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Activists argue it’s possible to save Barton Springs’ trees

Tuesday, April 21, 2009 by Jacob Cottingham

A full and occasionally outspoken-to-the-point-of-rudeness house packed the Mexican American Cultural Center on Monday night to weigh in on a recently announced presentation to the subcommittees of the Environmental Board and the Parks and Recreation Board regarding the removal of 30 trees around Barton Springs. 

 

The meeting began with someone shouting out, “Are you afraid of us?” when Parks Board Chair Linda Guerrero announced that three minor items would precede discussion of the Tree Assessment Report and Action Plan. The shouter perhaps failed to hear Guerrero announce the board would hear citizen comments, despite that not being a regular part of their joint sub-committee’s agenda.

 

And the citizens did comment. More than 35 people got up to vent their frustration about the Barton Springs Master Plan, proclaim a love of trees, or tell inconsequential stories about their personal history and previous homes. Some offered thoughtful advice, reasonable caution and concern for their beloved springs. Other people spoke out of turn, laughed dramatically at others’ statements and apparently felt comfortable shouting out questions whenever they wanted.

 

The crowd had several complaints about the assessment. Some criticized the Risk Rating system – which seemed to automatically place trees in “high traffic” areas, such as the park, at risk. Others pointed out that the poor condition of the old trees was a direct result of decades of mismanagement. Others questioned the danger inherent in the trees and suggested that the city’s fear of liability was motivating the decision. Several speakers suggested that pool visitors sign a waiver.

 

A few of the speakers were worried about the effects of removing the trees. Dave Crow pointed out, “When I visited my dermatologist, she didn’t tell me look out for falling limbs, she said ‘stay out of the sun.” Another woman wondered about increased erosion with the loss of the trees. A few speakers even ominously warned that Tibetan monks who had recently blessed the springs had told them if any of the trees were cut down it would destroy the springs.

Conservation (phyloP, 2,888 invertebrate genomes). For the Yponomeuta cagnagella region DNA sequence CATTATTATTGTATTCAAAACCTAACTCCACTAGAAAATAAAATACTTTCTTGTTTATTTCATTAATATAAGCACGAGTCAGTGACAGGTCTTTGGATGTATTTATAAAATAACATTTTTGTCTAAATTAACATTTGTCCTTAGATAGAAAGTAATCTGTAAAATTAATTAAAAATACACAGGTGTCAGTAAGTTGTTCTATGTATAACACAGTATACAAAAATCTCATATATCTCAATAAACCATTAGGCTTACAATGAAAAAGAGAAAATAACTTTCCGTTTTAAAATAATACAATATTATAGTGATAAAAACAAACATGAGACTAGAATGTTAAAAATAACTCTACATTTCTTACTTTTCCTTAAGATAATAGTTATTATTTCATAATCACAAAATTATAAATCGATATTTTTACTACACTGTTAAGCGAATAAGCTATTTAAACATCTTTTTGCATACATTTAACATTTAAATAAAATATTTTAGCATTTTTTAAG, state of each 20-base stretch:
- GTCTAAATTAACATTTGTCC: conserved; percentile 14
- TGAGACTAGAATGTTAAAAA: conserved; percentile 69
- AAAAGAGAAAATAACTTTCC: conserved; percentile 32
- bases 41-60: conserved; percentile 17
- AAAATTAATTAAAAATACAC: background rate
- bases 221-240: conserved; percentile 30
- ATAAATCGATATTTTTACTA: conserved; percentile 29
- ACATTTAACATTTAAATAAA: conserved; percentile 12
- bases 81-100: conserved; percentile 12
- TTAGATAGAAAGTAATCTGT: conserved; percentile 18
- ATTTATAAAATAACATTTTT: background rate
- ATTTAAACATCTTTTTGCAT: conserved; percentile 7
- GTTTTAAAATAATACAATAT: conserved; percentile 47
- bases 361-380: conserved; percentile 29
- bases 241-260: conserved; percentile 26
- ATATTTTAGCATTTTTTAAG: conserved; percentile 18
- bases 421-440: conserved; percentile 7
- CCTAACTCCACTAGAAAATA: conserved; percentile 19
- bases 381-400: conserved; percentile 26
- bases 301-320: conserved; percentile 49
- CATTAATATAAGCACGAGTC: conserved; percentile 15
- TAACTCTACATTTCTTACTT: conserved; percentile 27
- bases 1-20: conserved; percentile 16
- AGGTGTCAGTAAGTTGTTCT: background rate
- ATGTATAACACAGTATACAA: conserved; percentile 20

Tom Hayes, science director for the Greater Edwards Aquifer Alliance (who has a PhD in tree biology) told the assembled he had, “looked at the trees, and I think many of those, the vast majority of them ,could be saved.” Several other speakers and professional arborists told of specific techniques that could improve the health of the existing trees.

 

Parks Department Director Sara Hensley, only four months on the job, seemed surprised at the amount of suspicion directed toward her department. Hensley attempted to assuage the audience’s concerns telling them that “we are not going to go out there and start arbitrarily removing trees.” She said the process would take at least 60-90 days, and involve several other meetings and public forums. Additionally, the city would have to grant a permit to cut down each tree possessing a 19-inch diameter or greater.

 

The city’s Urban Forestry Program Manager Walter Passmore gave a presentation that covered each tree Davey Resource Group or the PARD had determined should be cut down. The city had hired Davey at a cost of $250,000, though only $56,000 of that had been spent so far, with 194,000 to be used for replanting. Davey was the only company that responded to an RFQ the city had sent out for national firms to do the assessment.

 

Save Our Springs Alliance Executive Director Bill Bunch had some advice for the new director telling her that “I think the whole framing was wrong. It was ‘what do we do about this,’ rather than ‘how do we save these and reduce the risk.’” While he allowed that some trees could certainly pose a danger, he agreed with many prior speakers who had advocated more drastic preservation measures such as cabling, whenever possible.

 

City Council will hear a report on the trees Thursday.

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